At any rate, 5 minutes of runtime on the highest mode is still useful in a lot of situations, and theoretically if I wasn’t such a chicken, the K40M is supposed to protect itself and me from thermal damage, so I’ll give it 3 out of 5 stars for this category.

 

Light Output:  ★★★★★

The Acebeam K40M is fantastically bright, no buts about it. It really surprised me when I fired it up for the first time, expecting something similar to a single XM-L thrower. Instead of that, it was immediately apparent that the K40M positions itself as one of the brightest lights in my collection. The user manual put the highest mode at 3,000 lumens, which sure sounds plausible, if not slightly conservative. I don’t have any equipment to test actual OTF lumens, but the most important thing is what appears to the eye of the user, and in the case of the K40M what appears is a whole lot of blinding light-- truly impressive for a single emitter light. Instead of posting lumens measurements and taking night beamshots, since I don’t have the setup for that, instead I’ll rate the brightness and throw of the K40M in comparison to other lights in my collection which you also might own. The closest contender is the BTU Shocker. Mine is the older generation XM-L1 neutral white edition. Light output is approximately equivalent, but the K40M gets the nod for slightly brighter output. Better yet, the K40M is incredibly well focused, and since it’s only a single emitter the center hotspot is clear, bright, and well defined. The triple XM-L lights, on the other hand, have a bit more trouble blending together the three beam profiles into a single hotspot. Such is the case during fairly close-range white wall hunting. Under actual real-word usage, the K40M and the BTU Shocker are very similar. In this context, the considerably more compact and agile K40M puts on a really great performance in comparison with the mighty BTU Shocker. They both throw extremely well, and they throw a lot of lumens. The owner’s manual for the K40M claims maximum beam distance of 509 meters, with peak beam intensity of 65,000cd. I have no reason to doubt this.

To me, even more important than the pure brightness of a light is its tint. I never stop marveling at the difference in accurate color rendering of a neutral white flashlight in comparison with the sickly, stark white light of a standard cool tint. The K40M doesn’t really advertise its tint anywhere, but it turns out that its tint is a beautiful creamy, neutral white color around 5000K. In my comparison photo of the big lights in my collection, the K40M, BTY Shocker, and Roche M170 are all neutral white, and I greatly prefer them over the Supfire M6 and the Sunwayman T60CS due to the tint. I’m not positive, but I believe that all or most Cree MT-G2 emitters have this same neutral white tint, which is a fantastic default in my opinion.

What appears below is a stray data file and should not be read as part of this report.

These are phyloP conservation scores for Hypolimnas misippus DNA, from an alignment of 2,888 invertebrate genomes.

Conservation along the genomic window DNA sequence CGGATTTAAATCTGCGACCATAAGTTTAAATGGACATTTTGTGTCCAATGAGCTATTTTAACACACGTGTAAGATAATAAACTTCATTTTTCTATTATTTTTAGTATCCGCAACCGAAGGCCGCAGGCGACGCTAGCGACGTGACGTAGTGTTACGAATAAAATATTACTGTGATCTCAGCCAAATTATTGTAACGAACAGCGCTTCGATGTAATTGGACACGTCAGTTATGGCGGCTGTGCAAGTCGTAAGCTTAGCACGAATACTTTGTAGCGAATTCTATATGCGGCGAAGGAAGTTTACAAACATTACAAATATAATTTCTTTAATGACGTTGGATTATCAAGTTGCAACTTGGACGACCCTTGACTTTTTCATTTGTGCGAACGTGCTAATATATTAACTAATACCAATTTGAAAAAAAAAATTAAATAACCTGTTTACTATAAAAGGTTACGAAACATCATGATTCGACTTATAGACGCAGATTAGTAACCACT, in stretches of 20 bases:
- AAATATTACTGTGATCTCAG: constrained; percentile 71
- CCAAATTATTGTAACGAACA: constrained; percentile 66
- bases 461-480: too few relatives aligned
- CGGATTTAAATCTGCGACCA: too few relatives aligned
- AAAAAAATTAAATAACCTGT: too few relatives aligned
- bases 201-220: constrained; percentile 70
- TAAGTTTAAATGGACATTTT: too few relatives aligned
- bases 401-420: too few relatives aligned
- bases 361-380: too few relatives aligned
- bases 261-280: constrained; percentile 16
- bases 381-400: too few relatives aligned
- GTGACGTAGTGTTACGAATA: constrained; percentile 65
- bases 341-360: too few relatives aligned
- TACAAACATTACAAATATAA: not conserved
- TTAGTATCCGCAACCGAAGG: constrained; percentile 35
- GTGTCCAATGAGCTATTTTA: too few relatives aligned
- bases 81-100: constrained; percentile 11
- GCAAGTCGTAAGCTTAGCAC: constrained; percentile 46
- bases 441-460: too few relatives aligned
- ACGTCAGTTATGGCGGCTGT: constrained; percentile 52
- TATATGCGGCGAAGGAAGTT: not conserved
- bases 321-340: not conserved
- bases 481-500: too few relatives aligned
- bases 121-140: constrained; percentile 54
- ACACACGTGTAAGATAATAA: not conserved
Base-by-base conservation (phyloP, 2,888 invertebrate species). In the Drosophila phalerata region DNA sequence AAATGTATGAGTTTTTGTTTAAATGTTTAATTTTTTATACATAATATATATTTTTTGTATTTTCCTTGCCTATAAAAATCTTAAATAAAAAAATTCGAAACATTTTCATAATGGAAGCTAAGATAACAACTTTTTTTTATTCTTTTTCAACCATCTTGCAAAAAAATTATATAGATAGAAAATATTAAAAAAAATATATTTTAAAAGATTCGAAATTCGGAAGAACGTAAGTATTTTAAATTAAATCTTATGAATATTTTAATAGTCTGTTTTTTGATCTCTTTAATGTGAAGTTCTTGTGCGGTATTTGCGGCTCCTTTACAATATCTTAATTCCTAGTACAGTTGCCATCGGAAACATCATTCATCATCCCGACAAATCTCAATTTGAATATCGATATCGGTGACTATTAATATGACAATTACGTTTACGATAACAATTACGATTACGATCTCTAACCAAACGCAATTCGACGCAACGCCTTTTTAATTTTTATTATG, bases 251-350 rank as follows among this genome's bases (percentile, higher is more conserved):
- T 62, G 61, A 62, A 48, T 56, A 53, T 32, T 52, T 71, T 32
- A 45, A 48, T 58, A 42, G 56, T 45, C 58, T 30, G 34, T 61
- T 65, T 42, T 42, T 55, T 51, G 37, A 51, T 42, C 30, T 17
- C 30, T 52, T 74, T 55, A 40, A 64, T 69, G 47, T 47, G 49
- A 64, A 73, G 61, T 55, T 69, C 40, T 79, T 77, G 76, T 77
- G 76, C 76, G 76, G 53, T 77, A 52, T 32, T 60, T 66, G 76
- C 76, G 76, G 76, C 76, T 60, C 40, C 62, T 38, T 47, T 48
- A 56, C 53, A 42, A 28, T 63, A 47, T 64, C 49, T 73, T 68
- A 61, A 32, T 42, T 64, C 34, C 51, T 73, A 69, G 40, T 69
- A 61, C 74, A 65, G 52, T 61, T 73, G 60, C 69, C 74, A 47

In view of all this, I can confidently state that the Acebeam K40M earns an easy 5 star rating in this category of light output. Very well done, Acebeam and Cree!

 

Summary:  ★★★★

In conclusion, the Acebeam K40M is fairly expensive, but not overly so. It offers some really compelling features, such as a bright and modern MT-G2 emitter with beautiful tint, modulated by an easy to use control ring and funnelled through a really throwy reflector. It definitely won me over due to its combination of manageable size and formidable performance, coupled with very high quality construction. An average of the four main review criteria comes out to 3.5, so I’ll happily round up a very nice 4 out of 5 star overall rating for a very capable and attractive flashlight. Thanks to Acebeam for the privilege of reviewing this!

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Edited by: sb56637 on 10/01/2014 - 13:27
sb56637
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M4D M4X
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nice review!
thanks Beer

 

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Gonna get hooked on the big MT-G2 like me! lol

Thanks for the look, makes it that much more difficult to resist. The K50 is proving out to be a very nice light in my collection, this K40M would be a nice sibling for it.

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Thanks SB for the review.. it indeed is a very nice light.

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Great review. Very enjoyable to read.

Yes, the light will become extremely hot in that type of indoor test due to the high emitter current.

It does have some output "sag" from the driver as well as a minor current drop that will limit heat a bit, but its still got very high output on highest setting. I have not seen any "thermal management" outside of that, if there is any, it must be at ridiculous temperature.